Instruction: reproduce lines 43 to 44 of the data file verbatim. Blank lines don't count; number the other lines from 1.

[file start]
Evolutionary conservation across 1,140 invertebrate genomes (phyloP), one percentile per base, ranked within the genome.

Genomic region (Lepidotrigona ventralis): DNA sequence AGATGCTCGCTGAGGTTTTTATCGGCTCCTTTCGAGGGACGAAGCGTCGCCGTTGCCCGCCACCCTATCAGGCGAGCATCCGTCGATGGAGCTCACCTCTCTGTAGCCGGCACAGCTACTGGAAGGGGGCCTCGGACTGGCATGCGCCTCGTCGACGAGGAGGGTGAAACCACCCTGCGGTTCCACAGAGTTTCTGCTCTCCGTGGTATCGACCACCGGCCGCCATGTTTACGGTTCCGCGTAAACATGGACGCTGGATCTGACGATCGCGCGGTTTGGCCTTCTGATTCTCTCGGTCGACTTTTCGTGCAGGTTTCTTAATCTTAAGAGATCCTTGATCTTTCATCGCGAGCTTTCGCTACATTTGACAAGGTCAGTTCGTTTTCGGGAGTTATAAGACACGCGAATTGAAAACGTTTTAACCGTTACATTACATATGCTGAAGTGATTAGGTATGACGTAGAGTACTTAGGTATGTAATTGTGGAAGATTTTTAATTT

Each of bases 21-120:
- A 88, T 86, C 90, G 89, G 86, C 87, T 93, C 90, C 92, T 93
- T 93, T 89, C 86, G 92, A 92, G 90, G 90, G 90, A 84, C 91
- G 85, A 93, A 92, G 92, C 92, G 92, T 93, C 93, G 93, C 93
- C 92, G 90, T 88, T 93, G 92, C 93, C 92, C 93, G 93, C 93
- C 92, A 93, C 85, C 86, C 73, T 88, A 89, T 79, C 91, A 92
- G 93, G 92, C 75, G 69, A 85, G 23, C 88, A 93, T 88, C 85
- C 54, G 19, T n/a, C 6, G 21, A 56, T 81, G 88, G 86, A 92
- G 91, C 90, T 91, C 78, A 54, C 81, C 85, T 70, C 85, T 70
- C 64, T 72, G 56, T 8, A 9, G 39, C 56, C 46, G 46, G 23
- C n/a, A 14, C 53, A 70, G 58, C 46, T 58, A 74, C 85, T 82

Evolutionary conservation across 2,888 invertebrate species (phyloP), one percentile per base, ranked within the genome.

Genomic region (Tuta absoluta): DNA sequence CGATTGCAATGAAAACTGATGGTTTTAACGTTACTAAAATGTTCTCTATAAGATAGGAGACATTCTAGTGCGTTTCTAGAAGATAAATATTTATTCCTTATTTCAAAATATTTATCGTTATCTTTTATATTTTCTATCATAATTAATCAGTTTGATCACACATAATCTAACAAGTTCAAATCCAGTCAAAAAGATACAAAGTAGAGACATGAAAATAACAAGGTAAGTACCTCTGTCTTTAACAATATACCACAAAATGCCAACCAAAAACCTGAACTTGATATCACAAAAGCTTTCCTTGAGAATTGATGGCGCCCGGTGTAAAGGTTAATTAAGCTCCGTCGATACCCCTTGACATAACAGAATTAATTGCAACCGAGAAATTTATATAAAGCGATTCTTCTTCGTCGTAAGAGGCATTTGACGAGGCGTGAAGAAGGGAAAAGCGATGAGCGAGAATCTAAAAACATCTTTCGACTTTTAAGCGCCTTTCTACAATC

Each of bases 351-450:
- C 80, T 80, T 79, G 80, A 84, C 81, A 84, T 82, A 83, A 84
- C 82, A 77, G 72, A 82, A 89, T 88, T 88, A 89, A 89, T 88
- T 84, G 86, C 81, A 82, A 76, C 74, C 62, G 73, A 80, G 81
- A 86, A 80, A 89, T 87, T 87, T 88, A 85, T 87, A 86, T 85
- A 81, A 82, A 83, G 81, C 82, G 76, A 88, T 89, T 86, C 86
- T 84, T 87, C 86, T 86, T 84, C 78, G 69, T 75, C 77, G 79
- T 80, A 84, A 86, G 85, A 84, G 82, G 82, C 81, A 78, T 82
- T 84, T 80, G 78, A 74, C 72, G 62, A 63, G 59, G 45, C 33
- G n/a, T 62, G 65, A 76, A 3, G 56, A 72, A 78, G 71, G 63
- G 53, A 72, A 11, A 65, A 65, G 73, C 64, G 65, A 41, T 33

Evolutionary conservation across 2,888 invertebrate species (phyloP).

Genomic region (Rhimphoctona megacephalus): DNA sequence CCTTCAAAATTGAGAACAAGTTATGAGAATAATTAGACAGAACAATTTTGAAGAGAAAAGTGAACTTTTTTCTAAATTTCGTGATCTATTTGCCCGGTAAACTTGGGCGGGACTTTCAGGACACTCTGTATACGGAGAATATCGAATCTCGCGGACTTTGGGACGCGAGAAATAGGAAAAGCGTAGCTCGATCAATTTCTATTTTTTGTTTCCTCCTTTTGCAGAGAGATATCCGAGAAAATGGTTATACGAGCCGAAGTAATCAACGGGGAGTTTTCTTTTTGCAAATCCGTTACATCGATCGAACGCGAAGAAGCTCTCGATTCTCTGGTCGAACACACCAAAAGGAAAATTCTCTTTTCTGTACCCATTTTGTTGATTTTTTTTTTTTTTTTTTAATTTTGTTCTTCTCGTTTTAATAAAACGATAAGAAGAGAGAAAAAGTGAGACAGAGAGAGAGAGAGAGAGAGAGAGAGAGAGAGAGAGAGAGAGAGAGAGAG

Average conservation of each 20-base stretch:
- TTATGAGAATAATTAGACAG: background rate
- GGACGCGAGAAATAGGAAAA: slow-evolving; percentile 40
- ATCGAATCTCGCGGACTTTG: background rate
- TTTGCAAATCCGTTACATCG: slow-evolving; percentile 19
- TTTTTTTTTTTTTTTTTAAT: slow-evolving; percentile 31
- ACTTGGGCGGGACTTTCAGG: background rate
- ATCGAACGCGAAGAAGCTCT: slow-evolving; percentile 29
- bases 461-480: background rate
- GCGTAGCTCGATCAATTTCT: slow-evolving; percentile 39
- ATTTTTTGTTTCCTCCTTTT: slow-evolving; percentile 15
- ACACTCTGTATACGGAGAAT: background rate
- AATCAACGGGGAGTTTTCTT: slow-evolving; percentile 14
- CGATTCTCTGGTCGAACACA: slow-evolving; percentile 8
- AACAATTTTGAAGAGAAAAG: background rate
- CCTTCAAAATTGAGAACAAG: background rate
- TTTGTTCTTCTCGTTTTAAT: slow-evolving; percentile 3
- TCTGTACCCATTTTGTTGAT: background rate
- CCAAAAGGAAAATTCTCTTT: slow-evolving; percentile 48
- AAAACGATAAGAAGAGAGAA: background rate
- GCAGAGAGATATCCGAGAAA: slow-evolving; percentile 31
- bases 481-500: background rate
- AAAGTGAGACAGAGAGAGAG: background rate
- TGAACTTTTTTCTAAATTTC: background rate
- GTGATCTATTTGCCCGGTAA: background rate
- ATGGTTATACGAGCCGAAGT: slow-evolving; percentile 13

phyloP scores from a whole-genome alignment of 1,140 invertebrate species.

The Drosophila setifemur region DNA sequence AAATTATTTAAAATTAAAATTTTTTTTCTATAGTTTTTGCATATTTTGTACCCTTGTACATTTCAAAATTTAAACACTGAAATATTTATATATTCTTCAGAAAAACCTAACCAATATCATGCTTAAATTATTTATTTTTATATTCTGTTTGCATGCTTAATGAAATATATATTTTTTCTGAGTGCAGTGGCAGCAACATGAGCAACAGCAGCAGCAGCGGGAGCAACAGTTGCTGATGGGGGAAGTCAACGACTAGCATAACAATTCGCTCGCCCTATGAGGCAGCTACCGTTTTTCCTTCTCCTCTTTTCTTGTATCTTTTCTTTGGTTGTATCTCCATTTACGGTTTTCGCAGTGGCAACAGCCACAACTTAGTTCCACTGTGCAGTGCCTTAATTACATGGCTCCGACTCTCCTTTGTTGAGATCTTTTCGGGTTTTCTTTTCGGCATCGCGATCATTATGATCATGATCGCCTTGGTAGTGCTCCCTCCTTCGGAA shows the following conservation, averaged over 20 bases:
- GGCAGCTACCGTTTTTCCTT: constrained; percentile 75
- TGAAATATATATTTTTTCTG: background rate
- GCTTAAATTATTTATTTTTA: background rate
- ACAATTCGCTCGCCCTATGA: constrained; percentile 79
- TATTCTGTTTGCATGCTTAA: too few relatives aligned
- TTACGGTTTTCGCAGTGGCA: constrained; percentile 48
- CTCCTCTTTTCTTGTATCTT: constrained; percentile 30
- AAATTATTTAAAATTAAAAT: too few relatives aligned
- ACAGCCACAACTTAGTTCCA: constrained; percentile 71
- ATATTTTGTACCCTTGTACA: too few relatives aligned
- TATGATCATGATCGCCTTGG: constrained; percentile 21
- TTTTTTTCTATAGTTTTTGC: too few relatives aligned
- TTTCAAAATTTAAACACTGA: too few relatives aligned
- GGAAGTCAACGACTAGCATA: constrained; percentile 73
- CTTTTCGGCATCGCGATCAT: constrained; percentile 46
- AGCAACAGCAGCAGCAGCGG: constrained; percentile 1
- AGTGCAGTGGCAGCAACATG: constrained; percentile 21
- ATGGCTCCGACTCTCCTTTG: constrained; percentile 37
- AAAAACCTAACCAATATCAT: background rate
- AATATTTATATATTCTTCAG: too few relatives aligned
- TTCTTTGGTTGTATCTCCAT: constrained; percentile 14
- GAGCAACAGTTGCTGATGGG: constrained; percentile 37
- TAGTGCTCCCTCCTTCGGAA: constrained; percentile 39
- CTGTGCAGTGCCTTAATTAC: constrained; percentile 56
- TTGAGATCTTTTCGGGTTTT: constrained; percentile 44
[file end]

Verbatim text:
- AACAATTTTGAAGAGAAAAG: background rate
- CCTTCAAAATTGAGAACAAG: background rate